Lucille Rodriguez barely looks up before giving a warm “hello” as she sews. Her tan fingers adorned with simple silver rings move two pieces of red and white fabric placed steadily on a black Singer sewing machine. A mask decorated with an American flag covers her mouth and nose as she works.
The Betsy Ross American flag Rodriguez is sewing is one of five she and her fellow needlewomen will be finishing up over the next few days. These flags will be shipped to Washington, D.C., on Monday where in six weeks they will be displayed at the U.S. Capitol for the presidential inauguration, said Vanessa Van de Putte, Dixie Flag and Banner president and CEO.
As the lead seamstress at Dixie Flag and Banner Company, Rodriguez heads the project; she and her team are making two Besty Ross flags, two 13-star U.S Navy flags, and one present-day American flag with 50 stars. While the Betsy Ross and current flags are always used in an inauguration ceremony, two of the flags are meant to represent the incoming president, Van de Putte explained. The two 13-star U.S Navy flags represent Biden’s home state of Pennsylvania, which was one of the 13 original colonies.
“For the Bush-Gore election we had to make two sets of flags since we didn’t know who was going to win that one,” Van de Putte said. “The two that ended up getting used were the two 28-star flags, which was representative of Texas joining the nation.”
The five 12-by-25-foot flags will hang in the background between the columns of the U.S. Capitol as President-elect Joe Biden is sworn in, the fourth consecutive president to do so with Dixie-made flags backdropping their inauguration.
“It’s exciting to know that they’ll be [at the inauguration],” Rodriguez said.
As a locally-based, family-owned-and-run business, Dixie Flag and Banner Company has been in charge of making customized, hand-sewn U.S. flags for the past six presidential inaugurations, dating back to George W. Bush’s in 2000.
The five-flag order from Washington usually takes about two weeks to fill, Van de Putte said. Having been in business since 1958, Dixie specializes in hand-sewn appliqué flags – flags made by layering fabric on fabric. Appliqué is the oldest method of custom banner and flag manufacture, dating back centuries.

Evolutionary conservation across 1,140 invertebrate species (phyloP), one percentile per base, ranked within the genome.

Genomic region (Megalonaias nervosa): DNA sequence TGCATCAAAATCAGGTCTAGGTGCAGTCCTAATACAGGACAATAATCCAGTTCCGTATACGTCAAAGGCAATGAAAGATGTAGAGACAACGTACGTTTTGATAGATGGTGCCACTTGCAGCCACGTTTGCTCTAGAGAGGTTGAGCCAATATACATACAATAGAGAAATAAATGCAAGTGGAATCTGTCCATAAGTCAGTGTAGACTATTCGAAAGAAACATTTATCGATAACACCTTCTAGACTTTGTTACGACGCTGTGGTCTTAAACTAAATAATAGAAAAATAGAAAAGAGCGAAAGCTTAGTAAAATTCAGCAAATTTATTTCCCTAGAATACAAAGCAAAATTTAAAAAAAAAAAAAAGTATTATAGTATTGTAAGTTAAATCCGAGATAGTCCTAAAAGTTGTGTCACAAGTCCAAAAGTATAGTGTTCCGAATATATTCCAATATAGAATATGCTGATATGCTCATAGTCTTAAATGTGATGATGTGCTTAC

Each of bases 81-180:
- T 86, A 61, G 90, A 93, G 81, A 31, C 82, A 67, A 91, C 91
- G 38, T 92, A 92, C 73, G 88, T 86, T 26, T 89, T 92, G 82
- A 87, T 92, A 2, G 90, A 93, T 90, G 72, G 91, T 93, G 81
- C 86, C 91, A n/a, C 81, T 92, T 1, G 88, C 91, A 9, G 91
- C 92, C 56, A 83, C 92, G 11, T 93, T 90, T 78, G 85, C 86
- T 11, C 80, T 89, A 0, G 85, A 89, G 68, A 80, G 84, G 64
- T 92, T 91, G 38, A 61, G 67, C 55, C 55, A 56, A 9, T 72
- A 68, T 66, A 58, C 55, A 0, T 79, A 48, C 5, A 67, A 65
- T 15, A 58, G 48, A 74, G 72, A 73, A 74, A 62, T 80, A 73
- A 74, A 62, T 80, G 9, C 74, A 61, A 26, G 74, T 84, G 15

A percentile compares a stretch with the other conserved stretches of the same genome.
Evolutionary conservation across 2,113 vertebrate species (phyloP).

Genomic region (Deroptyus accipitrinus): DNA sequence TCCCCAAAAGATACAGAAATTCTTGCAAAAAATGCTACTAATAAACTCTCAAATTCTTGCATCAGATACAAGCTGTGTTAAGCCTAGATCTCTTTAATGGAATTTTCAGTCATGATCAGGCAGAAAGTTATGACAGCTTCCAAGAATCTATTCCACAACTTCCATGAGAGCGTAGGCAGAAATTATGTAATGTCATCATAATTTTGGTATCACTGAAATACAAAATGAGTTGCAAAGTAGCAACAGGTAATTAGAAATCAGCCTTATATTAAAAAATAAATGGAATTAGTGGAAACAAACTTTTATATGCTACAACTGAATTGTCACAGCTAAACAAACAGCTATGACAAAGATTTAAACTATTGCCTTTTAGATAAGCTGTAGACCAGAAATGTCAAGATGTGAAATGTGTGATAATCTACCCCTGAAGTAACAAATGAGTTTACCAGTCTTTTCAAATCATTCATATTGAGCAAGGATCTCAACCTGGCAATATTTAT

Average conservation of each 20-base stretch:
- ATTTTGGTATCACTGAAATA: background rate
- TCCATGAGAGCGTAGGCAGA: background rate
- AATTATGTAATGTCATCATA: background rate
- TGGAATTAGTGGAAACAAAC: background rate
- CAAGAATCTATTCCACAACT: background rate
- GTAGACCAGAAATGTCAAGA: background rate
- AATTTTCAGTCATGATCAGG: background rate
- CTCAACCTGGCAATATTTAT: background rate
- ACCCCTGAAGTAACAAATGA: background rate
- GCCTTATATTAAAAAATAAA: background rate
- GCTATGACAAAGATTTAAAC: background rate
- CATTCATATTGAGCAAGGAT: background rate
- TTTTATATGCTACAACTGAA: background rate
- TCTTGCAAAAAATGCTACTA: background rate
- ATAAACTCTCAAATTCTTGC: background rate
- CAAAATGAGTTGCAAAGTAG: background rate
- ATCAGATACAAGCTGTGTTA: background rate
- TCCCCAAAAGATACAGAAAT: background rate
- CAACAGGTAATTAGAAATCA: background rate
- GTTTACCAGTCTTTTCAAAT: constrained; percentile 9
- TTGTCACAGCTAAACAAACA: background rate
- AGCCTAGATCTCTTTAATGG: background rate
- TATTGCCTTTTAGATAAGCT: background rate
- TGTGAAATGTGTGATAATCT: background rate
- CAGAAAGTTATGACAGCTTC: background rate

“These flags represent the past, present, and future,” Van de Putte said. “It’s always exciting to be a part of the inauguration; we love seeing San Antonio in the national spotlight or, in this case, international spotlight since the world will be tuned in.”
American flags carry so much symbolism, Van de Putte said. She added she hopes the Dixie-made flags bring viewers a sense of unity and positivity during these difficult times.
Van de Putte said her family’s business has gotten flak from both Democrats and Republicans in the past, angry her business was making the flags for the inauguration of presidents they didn’t vote for.
“It was like, ‘Oh I can’t believe you’re making flags for Obama,’ or ‘How can y’all be supporting Trump this way?’” she said with a laugh. “We have people who vote on both sides working here, and we’re proud to be the choice of flagmaker for whoever is in office.”
This year has been a strange one for Dixie Flag and Banner Company, Van de Putte said. With 40 to 50 percent of its business usually consisting of flags made for large events such as Fiesta, football games, and military ceremonies, it’s been a slower year than usual.
Still, the company’s seamstresses have stayed busy; at the start of the pandemic in March, all 32 employees were hard at work getting thousands of face masks sewn, Van de Putte said. Some employees were working a full seven days per week to keep up with the sudden demand, she added.
Van de Putte said she is proud to have a staff she is very close to and considers family. Having grown up running around the three-story Dixie Flag and Banner Company building located at 1930 Interstate 35, Van de Putte said some of the seamstresses have been working at Dixie for more than three decades – including Rodriguez.
“I started working here when I was 19 and worked here for 20 years,” Rodriguez said. “I took a break for a while to raise my kids, and I’ve been back here for 14 years now.”
Van de Putte co-runs the business with her sister Bella Van de Putte. She jokes her 16-month-old son likes to “help out around the warehouse” as well. As a third-generation owner of the business, Van de Putte said she looks forward to making the inaugural flags for years to come.
“We’re proud of every stripe and every star we make,” she said.